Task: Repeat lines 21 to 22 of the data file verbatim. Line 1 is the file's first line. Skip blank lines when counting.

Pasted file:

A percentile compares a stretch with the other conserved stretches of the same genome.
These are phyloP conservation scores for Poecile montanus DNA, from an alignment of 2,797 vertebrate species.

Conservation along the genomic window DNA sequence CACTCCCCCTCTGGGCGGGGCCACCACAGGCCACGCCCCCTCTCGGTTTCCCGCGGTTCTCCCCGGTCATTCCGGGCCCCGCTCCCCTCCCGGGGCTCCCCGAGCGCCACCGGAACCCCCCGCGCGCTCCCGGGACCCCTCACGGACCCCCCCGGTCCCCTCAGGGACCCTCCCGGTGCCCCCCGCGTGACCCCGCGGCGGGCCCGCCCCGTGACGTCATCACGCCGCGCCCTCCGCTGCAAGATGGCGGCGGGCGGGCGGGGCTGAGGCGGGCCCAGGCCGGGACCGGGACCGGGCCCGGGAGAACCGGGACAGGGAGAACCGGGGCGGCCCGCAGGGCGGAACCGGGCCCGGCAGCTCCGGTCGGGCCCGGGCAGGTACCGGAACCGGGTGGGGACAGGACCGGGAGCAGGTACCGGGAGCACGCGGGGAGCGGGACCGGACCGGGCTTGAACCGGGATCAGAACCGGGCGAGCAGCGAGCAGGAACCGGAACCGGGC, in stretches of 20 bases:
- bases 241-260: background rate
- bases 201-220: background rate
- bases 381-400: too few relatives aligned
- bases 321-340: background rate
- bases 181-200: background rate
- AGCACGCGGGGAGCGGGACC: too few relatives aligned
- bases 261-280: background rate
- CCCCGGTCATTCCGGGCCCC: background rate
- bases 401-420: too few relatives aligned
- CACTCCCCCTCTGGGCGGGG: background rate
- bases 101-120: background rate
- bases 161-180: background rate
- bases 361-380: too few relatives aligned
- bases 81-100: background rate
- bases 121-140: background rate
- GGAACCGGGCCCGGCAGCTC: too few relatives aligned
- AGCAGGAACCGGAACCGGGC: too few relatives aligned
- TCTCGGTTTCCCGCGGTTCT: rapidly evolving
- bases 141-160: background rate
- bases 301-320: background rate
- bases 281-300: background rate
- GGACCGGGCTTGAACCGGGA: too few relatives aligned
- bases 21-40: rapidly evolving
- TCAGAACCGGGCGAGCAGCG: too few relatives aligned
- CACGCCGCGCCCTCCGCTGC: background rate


- TCTCGGTTTCCCGCGGTTCT: rapidly evolving
- bases 141-160: background rate